We had the Cook area garden club out last week and enjoyed about 30 people visiting and asking questions about our garden, orchards, and homestead in general. It was fun for all. (Of course, I wish my flower beds were better weeded…)


But our cat, Mittens, doesn’t mind a bit. It’s her private jungle. She especially likes stalking through my Oriental poppies and hostas. — Jackie

Jackie Clay

So far, everything’s coming along great

Wednesday, July 6th, 2016

Our health has been wonderful and so has the weather. Will’s been working at getting our gardens mulched and we’ve been weeding ahead of the mulching. But with four big gardens, it’s sometimes a challenge. We’ve got the main garden by the house, the berry patch, the old pig pasture, and the North garden so all in all, we’ve got about 3 acres of garden! Between the rain and heat, the weeds are thriving. Luckily, the crops are, too, for the most part.


The heavy rain drowned out our corn in the pig patch so I replanted it. Then the ground squirrels dug up the sprouted second crop and ate the seeds. So we put piles of grain on the side of the garden for the squirrels and last evening I planted it again, all 10 hundred-foot rows. It’s Will’s Seneca Sunrise sweet corn, which is a short season corn so we just hope it survives and we have a long enough summer without fall frost, so we can harvest it for eating and canning. No guarantees with this homesteading business!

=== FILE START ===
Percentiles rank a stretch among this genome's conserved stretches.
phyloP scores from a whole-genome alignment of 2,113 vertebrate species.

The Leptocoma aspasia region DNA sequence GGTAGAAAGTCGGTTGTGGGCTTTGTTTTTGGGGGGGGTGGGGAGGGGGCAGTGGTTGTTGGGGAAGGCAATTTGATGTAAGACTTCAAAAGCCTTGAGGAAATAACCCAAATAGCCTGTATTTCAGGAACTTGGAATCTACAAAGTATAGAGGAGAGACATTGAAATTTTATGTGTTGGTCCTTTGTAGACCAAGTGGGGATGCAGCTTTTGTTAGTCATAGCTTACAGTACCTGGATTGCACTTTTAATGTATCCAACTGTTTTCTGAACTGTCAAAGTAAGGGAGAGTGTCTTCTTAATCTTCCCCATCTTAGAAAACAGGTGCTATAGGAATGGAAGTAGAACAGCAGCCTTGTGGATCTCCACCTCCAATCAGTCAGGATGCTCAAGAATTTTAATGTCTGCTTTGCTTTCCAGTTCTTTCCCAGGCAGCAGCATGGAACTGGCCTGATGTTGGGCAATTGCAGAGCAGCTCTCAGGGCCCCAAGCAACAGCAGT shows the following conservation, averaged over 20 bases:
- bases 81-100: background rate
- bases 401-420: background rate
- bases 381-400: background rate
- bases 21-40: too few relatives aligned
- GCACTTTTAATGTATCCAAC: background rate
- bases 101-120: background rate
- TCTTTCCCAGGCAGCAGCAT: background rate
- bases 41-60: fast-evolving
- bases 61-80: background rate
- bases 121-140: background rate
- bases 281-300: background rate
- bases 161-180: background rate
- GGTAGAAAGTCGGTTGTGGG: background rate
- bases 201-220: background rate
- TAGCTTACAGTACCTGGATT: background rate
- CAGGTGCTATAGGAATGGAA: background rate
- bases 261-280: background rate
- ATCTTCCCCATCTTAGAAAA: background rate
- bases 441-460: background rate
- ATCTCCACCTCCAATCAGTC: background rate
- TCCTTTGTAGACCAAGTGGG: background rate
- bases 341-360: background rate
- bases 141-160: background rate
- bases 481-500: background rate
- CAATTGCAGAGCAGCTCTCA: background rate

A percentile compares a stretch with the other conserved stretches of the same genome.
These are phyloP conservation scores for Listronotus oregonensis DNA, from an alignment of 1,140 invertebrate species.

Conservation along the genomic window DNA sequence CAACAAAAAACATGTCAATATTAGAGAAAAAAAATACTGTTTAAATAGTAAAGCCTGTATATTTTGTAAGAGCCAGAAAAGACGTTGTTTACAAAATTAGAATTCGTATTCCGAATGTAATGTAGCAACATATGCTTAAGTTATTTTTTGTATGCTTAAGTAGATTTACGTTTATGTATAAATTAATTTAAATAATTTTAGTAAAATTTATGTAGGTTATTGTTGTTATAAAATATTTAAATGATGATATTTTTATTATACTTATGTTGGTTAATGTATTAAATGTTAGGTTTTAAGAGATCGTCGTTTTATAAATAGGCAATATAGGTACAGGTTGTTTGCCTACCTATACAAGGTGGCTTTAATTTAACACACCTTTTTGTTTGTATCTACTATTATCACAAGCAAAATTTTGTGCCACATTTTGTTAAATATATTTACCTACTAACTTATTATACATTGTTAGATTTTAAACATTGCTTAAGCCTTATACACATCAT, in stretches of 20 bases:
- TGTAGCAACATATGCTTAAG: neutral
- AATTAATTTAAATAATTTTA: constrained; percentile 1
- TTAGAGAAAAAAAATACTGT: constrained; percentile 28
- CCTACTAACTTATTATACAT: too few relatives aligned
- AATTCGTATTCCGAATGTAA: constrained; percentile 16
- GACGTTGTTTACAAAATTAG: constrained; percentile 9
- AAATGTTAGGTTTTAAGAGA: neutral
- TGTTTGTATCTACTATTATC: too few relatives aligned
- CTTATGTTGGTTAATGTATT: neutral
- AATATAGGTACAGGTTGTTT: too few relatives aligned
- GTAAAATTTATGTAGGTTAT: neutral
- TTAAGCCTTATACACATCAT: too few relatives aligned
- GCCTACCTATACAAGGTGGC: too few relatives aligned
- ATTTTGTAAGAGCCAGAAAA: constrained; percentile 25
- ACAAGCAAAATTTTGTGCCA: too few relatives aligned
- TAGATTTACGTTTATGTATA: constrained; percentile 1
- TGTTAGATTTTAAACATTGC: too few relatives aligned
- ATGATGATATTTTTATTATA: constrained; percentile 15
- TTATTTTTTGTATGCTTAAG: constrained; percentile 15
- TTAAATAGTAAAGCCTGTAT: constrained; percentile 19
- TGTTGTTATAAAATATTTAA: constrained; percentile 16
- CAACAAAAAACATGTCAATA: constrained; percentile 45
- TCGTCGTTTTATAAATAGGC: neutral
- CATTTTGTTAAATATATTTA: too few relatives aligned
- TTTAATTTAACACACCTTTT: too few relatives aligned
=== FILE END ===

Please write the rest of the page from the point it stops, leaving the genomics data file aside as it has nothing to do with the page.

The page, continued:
I have to tell on myself. Earlier I planted pumpkins and squash in the North garden. Then I had to have Will come in with the tractor and tiller because the grass and weeds were coming in strong. I pointed out a spot for him to back in to till and he said he thought I’d told him I had planted it in pumpkins already. I couldn’t see any marks so I said “just till it!” He did, after shrugging his shoulders. Turns out he was right. Now we have bean rows with assorted pumpkin plants here and there. I told him I was just planting a three sisters garden (corn, beans, and pumpkins). Oops!

The red hawkweed is blooming and boy, do the butterflies love it! I enjoy watching the yellow swallowtails flit around them. It makes a pretty picture!


Haying starts soon. Will’s been readying our haying equipment and barring unforeseen problems (which there often are!), haying should go pretty fast this year. Mechanical breakdowns are a part of farming. But one can always hope … — Jackie